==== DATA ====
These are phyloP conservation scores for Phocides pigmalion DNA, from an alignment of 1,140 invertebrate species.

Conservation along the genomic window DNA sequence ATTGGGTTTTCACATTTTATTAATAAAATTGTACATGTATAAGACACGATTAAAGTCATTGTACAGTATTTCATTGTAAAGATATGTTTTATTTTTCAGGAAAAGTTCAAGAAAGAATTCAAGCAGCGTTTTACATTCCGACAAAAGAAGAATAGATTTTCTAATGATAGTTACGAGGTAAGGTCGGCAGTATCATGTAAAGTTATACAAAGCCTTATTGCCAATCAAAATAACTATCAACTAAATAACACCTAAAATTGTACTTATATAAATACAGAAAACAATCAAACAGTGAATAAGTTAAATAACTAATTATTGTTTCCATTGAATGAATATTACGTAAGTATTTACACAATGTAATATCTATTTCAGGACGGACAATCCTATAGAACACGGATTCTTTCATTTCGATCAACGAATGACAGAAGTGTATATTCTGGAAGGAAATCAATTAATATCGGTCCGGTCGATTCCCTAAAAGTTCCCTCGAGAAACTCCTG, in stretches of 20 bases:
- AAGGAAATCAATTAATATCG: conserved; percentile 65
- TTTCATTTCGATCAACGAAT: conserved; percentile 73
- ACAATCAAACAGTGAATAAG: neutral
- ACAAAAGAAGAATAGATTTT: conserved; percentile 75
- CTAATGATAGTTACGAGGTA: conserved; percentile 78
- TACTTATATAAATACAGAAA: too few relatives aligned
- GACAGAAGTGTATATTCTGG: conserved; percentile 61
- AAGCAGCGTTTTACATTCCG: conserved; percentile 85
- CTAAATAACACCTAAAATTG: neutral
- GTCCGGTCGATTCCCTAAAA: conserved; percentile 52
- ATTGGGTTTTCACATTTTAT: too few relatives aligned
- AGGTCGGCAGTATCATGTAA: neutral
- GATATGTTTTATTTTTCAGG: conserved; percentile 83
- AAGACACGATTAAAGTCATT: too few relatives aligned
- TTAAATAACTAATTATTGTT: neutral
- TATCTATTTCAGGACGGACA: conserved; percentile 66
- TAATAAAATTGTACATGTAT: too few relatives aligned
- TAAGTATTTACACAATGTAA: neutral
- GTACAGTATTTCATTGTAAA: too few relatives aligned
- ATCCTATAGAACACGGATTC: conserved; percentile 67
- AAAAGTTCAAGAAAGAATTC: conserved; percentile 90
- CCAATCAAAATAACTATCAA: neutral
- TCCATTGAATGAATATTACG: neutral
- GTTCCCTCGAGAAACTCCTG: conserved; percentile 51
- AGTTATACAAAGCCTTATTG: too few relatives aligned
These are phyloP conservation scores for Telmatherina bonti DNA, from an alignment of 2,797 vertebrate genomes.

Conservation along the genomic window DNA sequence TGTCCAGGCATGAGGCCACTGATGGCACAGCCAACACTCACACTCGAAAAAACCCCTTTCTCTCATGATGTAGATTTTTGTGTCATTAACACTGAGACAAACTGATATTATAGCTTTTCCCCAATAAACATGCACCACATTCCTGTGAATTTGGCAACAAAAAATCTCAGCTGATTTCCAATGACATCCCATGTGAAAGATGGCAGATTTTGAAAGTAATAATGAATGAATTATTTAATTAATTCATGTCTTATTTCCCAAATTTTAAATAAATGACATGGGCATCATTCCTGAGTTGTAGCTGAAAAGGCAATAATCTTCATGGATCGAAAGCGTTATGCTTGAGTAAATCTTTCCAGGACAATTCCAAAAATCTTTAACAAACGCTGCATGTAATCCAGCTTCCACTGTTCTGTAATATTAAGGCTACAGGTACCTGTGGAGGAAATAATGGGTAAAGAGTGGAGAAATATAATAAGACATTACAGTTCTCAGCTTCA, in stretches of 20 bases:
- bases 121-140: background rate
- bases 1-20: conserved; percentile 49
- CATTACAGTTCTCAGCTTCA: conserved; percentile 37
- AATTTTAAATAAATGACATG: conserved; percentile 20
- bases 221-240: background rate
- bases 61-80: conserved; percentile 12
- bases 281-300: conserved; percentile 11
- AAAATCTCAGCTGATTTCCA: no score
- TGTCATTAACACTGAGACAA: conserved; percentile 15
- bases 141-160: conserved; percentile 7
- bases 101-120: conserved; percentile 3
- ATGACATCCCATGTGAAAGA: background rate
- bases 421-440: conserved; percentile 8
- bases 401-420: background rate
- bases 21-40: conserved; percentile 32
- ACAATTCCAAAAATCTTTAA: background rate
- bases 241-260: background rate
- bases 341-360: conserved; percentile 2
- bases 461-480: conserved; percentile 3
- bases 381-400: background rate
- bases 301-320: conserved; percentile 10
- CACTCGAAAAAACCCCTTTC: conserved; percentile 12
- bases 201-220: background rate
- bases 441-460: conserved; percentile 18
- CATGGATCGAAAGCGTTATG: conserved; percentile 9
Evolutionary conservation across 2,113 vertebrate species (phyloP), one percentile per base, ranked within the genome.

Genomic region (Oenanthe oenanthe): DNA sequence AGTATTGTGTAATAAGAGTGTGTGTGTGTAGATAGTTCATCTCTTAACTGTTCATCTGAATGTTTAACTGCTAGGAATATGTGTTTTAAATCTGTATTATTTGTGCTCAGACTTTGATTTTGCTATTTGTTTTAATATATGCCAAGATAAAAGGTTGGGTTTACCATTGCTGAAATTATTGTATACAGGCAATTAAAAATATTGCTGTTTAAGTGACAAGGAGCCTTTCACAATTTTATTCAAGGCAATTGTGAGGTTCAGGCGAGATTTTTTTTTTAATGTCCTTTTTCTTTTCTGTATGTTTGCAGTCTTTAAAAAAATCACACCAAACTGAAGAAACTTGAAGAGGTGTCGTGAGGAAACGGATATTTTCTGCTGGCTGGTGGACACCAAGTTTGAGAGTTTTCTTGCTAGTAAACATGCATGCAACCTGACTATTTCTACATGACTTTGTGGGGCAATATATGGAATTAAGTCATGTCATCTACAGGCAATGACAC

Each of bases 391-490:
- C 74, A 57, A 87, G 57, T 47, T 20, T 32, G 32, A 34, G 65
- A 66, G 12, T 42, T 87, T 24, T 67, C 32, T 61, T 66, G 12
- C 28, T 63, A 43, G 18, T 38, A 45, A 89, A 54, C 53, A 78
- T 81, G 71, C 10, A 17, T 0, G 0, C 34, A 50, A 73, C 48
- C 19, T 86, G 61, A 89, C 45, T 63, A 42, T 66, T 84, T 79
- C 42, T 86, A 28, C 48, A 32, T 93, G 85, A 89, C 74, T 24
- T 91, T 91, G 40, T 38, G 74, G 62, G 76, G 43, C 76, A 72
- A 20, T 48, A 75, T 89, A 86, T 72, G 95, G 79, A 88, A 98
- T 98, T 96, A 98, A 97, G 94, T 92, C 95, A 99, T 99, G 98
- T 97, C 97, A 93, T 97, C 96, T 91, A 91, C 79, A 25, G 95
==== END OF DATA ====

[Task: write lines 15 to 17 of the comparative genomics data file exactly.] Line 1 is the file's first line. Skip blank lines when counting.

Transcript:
- GATATGTTTTATTTTTCAGG: conserved; percentile 83
- AAGACACGATTAAAGTCATT: too few relatives aligned
- TTAAATAACTAATTATTGTT: neutral